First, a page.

Within moments of the opening bars of Kit Armstrong’s rendering of Bach’s Goldberg Variations at the Walter Reade Theater on November 10th, I knew I was bearing witness to a truly special performance.  Armstrong, Wunderkind and protege of the great Alfred Brendel, plays the Goldberg Variations with an artistry and wisdom that belies his youth.  The 27-year-old, who has played the Variations since childhood, hears the life in each voice, allows each its moment, and in fact, permits the small bendings of time that must occur to focus our attention upon a moment of melody or figuration.  Never, however, to the detriment of the larger integrity of the piece.  His awareness of the balances in Bach’s masterwork is deep and sound.
Armstrong’s playing is tender, sensitive, yet fiery and playful when the work calls for it.  The grand emotional range of the Goldberg Variations is given expression in ways that remain tasteful and true to the form, yet not without surprises.  While the technical playing is as perfectly rendered as one can imagine, it enjoys a feeling of spontaneity and creation, as well, as though truly new discoveries are made with each performance.  With respect to the landmarks that guide us through the piece, Armstrong’s recitations of the canons are perceptive and musical, making the most of inner voices, calling our attention to wonderful nuances of rhythm and melody throughout.  The variations of larger scale, including the penultimate quodlibet, are laid out with an inherent understanding of the dramas contained within, an awareness of the conversations of voice that constitute this great work.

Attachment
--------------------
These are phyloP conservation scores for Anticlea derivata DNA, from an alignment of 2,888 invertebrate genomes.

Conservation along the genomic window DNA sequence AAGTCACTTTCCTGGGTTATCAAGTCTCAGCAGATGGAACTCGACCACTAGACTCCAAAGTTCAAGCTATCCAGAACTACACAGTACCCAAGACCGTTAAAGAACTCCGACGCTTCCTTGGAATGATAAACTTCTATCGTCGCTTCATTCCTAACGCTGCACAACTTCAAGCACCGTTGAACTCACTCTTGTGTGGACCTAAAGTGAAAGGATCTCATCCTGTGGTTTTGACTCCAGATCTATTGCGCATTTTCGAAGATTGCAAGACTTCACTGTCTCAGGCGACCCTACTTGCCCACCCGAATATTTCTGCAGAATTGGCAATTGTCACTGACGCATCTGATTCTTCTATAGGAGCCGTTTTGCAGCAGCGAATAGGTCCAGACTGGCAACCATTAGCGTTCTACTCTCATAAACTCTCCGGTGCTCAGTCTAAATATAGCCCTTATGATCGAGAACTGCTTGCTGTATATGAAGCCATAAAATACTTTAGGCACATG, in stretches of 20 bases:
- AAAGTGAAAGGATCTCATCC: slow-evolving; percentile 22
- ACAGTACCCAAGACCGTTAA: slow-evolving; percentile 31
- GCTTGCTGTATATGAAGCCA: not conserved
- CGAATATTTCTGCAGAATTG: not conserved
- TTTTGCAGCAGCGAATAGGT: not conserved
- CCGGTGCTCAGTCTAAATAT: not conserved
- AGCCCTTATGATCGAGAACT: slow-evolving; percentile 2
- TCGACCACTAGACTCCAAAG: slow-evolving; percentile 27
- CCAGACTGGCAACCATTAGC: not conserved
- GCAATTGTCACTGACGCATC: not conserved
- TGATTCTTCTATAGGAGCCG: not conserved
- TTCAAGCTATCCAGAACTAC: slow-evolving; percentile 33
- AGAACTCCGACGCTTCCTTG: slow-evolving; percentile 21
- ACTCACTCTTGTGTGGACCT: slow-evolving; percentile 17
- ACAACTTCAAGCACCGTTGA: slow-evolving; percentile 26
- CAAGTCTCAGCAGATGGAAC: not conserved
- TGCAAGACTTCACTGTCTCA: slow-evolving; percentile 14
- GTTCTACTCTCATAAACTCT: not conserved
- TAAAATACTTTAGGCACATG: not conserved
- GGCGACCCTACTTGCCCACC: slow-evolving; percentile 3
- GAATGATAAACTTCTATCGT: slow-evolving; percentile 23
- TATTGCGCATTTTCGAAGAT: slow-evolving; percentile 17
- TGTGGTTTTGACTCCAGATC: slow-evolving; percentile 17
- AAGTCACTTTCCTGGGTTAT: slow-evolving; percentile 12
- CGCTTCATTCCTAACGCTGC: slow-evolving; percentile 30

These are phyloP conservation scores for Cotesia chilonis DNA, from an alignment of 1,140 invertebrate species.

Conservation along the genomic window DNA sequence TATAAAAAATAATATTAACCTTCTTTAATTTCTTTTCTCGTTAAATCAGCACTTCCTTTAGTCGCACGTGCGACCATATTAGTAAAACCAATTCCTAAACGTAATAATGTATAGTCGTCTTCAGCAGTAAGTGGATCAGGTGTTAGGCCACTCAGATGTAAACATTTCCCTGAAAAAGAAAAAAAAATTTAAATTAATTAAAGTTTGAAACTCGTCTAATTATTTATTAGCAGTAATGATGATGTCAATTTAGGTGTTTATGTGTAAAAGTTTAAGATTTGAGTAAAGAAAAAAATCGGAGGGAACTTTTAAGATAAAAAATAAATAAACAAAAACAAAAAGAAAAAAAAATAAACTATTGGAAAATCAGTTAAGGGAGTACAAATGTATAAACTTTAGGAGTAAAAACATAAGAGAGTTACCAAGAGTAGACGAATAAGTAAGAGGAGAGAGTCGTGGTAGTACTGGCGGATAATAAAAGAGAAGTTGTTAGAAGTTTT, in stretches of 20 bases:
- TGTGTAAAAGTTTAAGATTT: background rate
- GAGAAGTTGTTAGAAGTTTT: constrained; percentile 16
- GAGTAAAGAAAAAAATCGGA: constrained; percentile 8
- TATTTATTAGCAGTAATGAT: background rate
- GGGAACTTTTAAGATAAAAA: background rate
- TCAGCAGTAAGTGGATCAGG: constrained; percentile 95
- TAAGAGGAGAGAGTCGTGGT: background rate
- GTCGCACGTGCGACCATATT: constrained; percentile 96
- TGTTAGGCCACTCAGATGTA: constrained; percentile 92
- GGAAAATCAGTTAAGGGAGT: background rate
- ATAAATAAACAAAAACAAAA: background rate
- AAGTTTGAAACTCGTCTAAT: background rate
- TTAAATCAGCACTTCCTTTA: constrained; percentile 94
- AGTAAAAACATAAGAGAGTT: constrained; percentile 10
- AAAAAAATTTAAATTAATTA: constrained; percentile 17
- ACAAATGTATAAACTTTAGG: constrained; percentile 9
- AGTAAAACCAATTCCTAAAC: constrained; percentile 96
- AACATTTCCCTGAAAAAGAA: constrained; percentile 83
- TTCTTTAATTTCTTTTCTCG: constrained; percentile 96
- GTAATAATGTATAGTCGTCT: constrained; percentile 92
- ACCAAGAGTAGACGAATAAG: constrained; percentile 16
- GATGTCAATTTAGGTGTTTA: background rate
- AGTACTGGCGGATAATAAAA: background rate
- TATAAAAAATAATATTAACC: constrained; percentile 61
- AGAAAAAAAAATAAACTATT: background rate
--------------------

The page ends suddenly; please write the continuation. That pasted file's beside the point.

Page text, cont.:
Brendel himself has ascribed to Armstrong “an understanding of the great piano works that combine freshness and subtlety, emotion and intellect.”  How true.  I heard turns of phrasing in this performance I have never heard in quite the same way.  Notes were given life, distilled in their moments of time, yet ushered along in ways that enhanced always the larger messages of the piece.  Armstrong’s youthfulness finds pure and wonderful expression in his playing as well.  Nothing is overwrought, nothing dwelled upon needlessly, and all feel fresh.  He highlights simple beauty while understanding every complexity.
This is artistry not to be missed.  To hear Armstrong’s rendering of the Goldberg Variations is to witness a style of playing which is precise, astute and deeply felt.  His expressions are sensitive, intelligent, spontaneous and beautifully rendered.  For this performance, Armstrong’s reach to the audience was profound.  As a member of that audience, I felt invited in, granted the intimacy of chamber performance, yet a performance that reached beyond the small theater walls to the heart of one of Western music’s greatest works.

This post was written by the author in their personal capacity.The opinions expressed in this article are the author’s own and do not reflect the view of The Theatre Times, their staff or collaborators.